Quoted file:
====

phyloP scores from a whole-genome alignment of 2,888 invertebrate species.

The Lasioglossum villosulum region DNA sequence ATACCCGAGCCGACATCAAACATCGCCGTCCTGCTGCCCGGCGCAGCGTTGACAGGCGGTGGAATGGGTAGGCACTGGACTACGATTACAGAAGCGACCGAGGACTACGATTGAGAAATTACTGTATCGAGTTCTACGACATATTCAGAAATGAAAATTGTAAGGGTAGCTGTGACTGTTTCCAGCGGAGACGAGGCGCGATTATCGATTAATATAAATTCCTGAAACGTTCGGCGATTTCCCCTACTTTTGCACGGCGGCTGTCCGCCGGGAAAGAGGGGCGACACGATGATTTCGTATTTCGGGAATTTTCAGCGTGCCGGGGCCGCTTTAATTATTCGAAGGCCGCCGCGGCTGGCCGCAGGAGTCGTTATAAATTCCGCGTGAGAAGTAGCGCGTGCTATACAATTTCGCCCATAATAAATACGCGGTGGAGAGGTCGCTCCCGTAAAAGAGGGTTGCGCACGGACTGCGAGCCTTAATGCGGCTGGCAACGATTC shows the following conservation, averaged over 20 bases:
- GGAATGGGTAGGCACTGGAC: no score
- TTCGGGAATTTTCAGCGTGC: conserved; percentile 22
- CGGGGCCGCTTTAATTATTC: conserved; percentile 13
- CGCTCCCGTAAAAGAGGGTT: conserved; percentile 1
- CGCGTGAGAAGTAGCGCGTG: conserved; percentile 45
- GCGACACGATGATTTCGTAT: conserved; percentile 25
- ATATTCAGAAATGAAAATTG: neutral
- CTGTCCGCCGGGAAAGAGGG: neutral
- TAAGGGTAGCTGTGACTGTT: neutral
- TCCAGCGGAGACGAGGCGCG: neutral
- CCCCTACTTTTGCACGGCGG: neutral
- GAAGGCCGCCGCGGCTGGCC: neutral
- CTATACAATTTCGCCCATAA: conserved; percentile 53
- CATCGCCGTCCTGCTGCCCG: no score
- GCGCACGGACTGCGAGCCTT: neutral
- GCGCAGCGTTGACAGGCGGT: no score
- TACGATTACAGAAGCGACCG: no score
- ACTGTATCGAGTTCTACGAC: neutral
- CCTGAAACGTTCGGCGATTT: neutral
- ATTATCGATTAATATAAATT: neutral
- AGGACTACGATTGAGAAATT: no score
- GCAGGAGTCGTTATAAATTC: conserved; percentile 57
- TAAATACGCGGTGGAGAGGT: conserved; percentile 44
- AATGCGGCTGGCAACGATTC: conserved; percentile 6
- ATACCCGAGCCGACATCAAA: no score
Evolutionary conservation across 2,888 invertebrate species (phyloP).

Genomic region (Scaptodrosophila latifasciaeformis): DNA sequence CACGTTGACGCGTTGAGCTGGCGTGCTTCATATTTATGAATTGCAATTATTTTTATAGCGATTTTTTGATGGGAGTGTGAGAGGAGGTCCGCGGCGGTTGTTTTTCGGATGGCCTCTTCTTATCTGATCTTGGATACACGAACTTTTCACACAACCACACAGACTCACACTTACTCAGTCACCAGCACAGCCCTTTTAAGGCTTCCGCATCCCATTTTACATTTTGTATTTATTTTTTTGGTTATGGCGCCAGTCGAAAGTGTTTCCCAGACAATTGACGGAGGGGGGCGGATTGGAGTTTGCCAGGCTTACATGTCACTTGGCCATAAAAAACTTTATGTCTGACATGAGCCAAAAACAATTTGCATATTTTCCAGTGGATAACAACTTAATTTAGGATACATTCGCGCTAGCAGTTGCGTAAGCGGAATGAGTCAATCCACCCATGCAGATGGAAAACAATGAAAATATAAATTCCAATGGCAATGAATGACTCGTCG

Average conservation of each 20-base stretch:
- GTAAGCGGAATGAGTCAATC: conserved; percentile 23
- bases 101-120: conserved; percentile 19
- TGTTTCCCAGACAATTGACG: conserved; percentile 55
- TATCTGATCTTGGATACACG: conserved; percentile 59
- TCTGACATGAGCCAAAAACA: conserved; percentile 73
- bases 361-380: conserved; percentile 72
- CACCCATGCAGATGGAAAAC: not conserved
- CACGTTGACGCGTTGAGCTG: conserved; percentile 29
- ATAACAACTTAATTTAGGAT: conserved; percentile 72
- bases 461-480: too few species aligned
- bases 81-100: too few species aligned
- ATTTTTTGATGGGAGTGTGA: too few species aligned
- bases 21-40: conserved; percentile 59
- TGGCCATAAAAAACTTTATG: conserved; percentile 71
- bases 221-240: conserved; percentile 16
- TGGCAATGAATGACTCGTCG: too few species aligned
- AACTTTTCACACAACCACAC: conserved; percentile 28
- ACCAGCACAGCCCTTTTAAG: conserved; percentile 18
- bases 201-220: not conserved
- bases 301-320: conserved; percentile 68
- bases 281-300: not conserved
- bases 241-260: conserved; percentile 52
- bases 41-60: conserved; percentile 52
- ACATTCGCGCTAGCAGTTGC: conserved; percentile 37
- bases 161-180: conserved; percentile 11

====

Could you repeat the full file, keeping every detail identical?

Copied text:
phyloP scores from a whole-genome alignment of 2,888 invertebrate species.

The Lasioglossum villosulum region DNA sequence ATACCCGAGCCGACATCAAACATCGCCGTCCTGCTGCCCGGCGCAGCGTTGACAGGCGGTGGAATGGGTAGGCACTGGACTACGATTACAGAAGCGACCGAGGACTACGATTGAGAAATTACTGTATCGAGTTCTACGACATATTCAGAAATGAAAATTGTAAGGGTAGCTGTGACTGTTTCCAGCGGAGACGAGGCGCGATTATCGATTAATATAAATTCCTGAAACGTTCGGCGATTTCCCCTACTTTTGCACGGCGGCTGTCCGCCGGGAAAGAGGGGCGACACGATGATTTCGTATTTCGGGAATTTTCAGCGTGCCGGGGCCGCTTTAATTATTCGAAGGCCGCCGCGGCTGGCCGCAGGAGTCGTTATAAATTCCGCGTGAGAAGTAGCGCGTGCTATACAATTTCGCCCATAATAAATACGCGGTGGAGAGGTCGCTCCCGTAAAAGAGGGTTGCGCACGGACTGCGAGCCTTAATGCGGCTGGCAACGATTC shows the following conservation, averaged over 20 bases:
- GGAATGGGTAGGCACTGGAC: no score
- TTCGGGAATTTTCAGCGTGC: conserved; percentile 22
- CGGGGCCGCTTTAATTATTC: conserved; percentile 13
- CGCTCCCGTAAAAGAGGGTT: conserved; percentile 1
- CGCGTGAGAAGTAGCGCGTG: conserved; percentile 45
- GCGACACGATGATTTCGTAT: conserved; percentile 25
- ATATTCAGAAATGAAAATTG: neutral
- CTGTCCGCCGGGAAAGAGGG: neutral
- TAAGGGTAGCTGTGACTGTT: neutral
- TCCAGCGGAGACGAGGCGCG: neutral
- CCCCTACTTTTGCACGGCGG: neutral
- GAAGGCCGCCGCGGCTGGCC: neutral
- CTATACAATTTCGCCCATAA: conserved; percentile 53
- CATCGCCGTCCTGCTGCCCG: no score
- GCGCACGGACTGCGAGCCTT: neutral
- GCGCAGCGTTGACAGGCGGT: no score
- TACGATTACAGAAGCGACCG: no score
- ACTGTATCGAGTTCTACGAC: neutral
- CCTGAAACGTTCGGCGATTT: neutral
- ATTATCGATTAATATAAATT: neutral
- AGGACTACGATTGAGAAATT: no score
- GCAGGAGTCGTTATAAATTC: conserved; percentile 57
- TAAATACGCGGTGGAGAGGT: conserved; percentile 44
- AATGCGGCTGGCAACGATTC: conserved; percentile 6
- ATACCCGAGCCGACATCAAA: no score
Evolutionary conservation across 2,888 invertebrate species (phyloP).

Genomic region (Scaptodrosophila latifasciaeformis): DNA sequence CACGTTGACGCGTTGAGCTGGCGTGCTTCATATTTATGAATTGCAATTATTTTTATAGCGATTTTTTGATGGGAGTGTGAGAGGAGGTCCGCGGCGGTTGTTTTTCGGATGGCCTCTTCTTATCTGATCTTGGATACACGAACTTTTCACACAACCACACAGACTCACACTTACTCAGTCACCAGCACAGCCCTTTTAAGGCTTCCGCATCCCATTTTACATTTTGTATTTATTTTTTTGGTTATGGCGCCAGTCGAAAGTGTTTCCCAGACAATTGACGGAGGGGGGCGGATTGGAGTTTGCCAGGCTTACATGTCACTTGGCCATAAAAAACTTTATGTCTGACATGAGCCAAAAACAATTTGCATATTTTCCAGTGGATAACAACTTAATTTAGGATACATTCGCGCTAGCAGTTGCGTAAGCGGAATGAGTCAATCCACCCATGCAGATGGAAAACAATGAAAATATAAATTCCAATGGCAATGAATGACTCGTCG

Average conservation of each 20-base stretch:
- GTAAGCGGAATGAGTCAATC: conserved; percentile 23
- bases 101-120: conserved; percentile 19
- TGTTTCCCAGACAATTGACG: conserved; percentile 55
- TATCTGATCTTGGATACACG: conserved; percentile 59
- TCTGACATGAGCCAAAAACA: conserved; percentile 73
- bases 361-380: conserved; percentile 72
- CACCCATGCAGATGGAAAAC: not conserved
- CACGTTGACGCGTTGAGCTG: conserved; percentile 29
- ATAACAACTTAATTTAGGAT: conserved; percentile 72
- bases 461-480: too few species aligned
- bases 81-100: too few species aligned
- ATTTTTTGATGGGAGTGTGA: too few species aligned
- bases 21-40: conserved; percentile 59
- TGGCCATAAAAAACTTTATG: conserved; percentile 71
- bases 221-240: conserved; percentile 16
- TGGCAATGAATGACTCGTCG: too few species aligned
- AACTTTTCACACAACCACAC: conserved; percentile 28
- ACCAGCACAGCCCTTTTAAG: conserved; percentile 18
- bases 201-220: not conserved
- bases 301-320: conserved; percentile 68
- bases 281-300: not conserved
- bases 241-260: conserved; percentile 52
- bases 41-60: conserved; percentile 52
- ACATTCGCGCTAGCAGTTGC: conserved; percentile 37
- bases 161-180: conserved; percentile 11